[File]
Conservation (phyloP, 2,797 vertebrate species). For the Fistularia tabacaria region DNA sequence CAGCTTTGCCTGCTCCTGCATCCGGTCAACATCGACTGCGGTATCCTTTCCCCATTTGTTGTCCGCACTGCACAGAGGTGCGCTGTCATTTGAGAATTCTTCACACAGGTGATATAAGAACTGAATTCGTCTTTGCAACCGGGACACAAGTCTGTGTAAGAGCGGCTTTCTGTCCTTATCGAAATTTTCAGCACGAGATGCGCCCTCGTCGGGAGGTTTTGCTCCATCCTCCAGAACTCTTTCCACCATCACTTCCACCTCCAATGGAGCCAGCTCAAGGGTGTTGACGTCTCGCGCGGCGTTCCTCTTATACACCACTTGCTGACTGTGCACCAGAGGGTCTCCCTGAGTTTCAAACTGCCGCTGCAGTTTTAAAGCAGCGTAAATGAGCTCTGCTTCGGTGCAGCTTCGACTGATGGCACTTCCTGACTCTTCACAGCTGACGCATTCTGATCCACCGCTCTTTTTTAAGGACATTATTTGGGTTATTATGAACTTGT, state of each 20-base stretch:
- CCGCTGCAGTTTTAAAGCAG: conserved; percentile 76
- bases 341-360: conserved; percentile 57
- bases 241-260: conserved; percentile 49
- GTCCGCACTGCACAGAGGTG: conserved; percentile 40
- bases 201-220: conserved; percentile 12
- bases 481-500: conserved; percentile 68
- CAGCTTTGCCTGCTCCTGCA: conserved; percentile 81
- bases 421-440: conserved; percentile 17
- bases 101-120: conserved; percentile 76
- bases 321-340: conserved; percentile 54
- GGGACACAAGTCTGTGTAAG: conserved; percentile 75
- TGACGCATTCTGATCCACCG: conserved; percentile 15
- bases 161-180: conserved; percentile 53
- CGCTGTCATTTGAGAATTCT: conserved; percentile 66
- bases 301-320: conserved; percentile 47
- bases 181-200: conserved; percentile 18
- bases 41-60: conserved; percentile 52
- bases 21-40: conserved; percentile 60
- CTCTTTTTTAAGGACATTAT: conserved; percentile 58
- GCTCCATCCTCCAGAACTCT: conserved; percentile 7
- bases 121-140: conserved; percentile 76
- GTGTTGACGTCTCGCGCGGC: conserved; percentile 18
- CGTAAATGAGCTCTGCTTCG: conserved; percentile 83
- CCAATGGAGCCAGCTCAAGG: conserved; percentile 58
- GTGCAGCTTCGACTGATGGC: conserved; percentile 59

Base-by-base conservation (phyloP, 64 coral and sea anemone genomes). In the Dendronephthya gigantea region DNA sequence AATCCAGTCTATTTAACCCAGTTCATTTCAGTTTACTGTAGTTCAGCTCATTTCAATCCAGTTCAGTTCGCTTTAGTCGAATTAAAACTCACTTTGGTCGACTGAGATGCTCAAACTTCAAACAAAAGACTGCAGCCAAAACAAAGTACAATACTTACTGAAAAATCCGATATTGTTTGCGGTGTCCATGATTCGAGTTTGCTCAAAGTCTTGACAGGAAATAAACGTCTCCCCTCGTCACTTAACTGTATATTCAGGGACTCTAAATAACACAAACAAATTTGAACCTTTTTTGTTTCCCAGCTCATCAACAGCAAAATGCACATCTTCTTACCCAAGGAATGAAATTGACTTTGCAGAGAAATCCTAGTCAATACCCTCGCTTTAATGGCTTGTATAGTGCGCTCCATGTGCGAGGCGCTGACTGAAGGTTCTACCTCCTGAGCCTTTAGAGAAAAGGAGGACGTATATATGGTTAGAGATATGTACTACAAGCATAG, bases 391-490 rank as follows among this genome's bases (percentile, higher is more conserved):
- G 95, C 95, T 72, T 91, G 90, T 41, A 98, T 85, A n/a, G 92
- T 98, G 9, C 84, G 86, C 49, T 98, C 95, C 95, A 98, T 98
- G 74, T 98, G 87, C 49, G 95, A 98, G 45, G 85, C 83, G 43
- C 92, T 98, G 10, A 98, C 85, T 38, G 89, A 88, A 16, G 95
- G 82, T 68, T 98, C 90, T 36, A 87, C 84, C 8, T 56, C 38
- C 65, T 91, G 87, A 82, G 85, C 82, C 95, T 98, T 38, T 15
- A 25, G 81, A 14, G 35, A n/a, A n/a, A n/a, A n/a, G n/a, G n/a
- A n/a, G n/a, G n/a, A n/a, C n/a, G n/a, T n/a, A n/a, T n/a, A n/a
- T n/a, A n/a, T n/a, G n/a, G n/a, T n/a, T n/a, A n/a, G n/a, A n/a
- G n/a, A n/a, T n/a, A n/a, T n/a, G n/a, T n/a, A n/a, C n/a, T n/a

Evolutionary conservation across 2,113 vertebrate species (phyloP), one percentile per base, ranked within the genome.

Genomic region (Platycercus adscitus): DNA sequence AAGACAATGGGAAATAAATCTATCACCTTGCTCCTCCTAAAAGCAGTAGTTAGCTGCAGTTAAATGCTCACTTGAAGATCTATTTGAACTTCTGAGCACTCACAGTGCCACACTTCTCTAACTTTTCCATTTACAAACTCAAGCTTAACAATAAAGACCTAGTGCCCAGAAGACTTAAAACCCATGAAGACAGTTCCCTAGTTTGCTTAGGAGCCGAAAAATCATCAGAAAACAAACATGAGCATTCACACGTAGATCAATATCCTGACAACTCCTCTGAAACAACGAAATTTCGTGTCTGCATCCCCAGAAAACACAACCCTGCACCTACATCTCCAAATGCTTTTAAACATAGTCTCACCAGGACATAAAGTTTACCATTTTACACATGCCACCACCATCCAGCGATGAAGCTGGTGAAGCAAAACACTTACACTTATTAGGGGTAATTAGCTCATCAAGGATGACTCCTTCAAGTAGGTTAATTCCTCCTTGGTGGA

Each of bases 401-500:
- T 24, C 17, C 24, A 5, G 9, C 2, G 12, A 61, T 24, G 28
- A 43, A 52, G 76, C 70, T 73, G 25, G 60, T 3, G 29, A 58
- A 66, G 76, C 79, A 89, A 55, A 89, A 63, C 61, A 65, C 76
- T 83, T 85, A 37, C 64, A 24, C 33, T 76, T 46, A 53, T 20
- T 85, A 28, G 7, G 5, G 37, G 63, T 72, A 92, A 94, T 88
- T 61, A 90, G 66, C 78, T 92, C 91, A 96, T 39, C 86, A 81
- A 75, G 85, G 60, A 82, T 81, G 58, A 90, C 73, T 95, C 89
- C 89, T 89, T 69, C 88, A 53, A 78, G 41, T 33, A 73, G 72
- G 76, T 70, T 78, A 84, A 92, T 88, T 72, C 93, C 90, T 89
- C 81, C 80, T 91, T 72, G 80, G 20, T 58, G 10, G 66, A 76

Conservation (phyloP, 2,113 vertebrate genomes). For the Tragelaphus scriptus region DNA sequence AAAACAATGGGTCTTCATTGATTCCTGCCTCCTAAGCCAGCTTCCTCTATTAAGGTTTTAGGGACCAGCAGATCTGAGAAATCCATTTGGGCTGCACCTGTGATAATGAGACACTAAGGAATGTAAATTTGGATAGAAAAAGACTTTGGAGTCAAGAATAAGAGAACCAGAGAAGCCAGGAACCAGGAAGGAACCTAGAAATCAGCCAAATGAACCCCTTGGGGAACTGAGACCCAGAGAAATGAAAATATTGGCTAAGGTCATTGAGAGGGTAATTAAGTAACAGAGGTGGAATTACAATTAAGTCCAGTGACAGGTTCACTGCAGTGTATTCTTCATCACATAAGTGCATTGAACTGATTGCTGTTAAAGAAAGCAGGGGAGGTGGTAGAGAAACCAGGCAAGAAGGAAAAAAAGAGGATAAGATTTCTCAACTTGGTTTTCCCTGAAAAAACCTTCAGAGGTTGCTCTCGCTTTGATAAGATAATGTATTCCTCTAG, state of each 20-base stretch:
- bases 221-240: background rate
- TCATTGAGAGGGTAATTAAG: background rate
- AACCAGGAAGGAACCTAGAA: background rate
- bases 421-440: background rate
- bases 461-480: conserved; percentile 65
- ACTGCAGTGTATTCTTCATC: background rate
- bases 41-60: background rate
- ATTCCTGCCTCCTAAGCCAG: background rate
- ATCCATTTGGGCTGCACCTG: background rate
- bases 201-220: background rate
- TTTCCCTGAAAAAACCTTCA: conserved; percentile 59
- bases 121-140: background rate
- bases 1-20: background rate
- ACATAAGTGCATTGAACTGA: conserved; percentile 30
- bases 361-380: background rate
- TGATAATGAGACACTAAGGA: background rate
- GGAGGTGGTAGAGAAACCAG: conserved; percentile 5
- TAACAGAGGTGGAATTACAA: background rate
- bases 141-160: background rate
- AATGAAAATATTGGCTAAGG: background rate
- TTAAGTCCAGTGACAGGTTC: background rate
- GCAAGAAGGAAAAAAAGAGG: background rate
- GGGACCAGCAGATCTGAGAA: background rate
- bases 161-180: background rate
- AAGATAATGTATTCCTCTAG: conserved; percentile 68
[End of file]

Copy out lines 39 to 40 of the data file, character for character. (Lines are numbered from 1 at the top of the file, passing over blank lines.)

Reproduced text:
Genomic region (Platycercus adscitus): DNA sequence AAGACAATGGGAAATAAATCTATCACCTTGCTCCTCCTAAAAGCAGTAGTTAGCTGCAGTTAAATGCTCACTTGAAGATCTATTTGAACTTCTGAGCACTCACAGTGCCACACTTCTCTAACTTTTCCATTTACAAACTCAAGCTTAACAATAAAGACCTAGTGCCCAGAAGACTTAAAACCCATGAAGACAGTTCCCTAGTTTGCTTAGGAGCCGAAAAATCATCAGAAAACAAACATGAGCATTCACACGTAGATCAATATCCTGACAACTCCTCTGAAACAACGAAATTTCGTGTCTGCATCCCCAGAAAACACAACCCTGCACCTACATCTCCAAATGCTTTTAAACATAGTCTCACCAGGACATAAAGTTTACCATTTTACACATGCCACCACCATCCAGCGATGAAGCTGGTGAAGCAAAACACTTACACTTATTAGGGGTAATTAGCTCATCAAGGATGACTCCTTCAAGTAGGTTAATTCCTCCTTGGTGGA

Each of bases 401-500: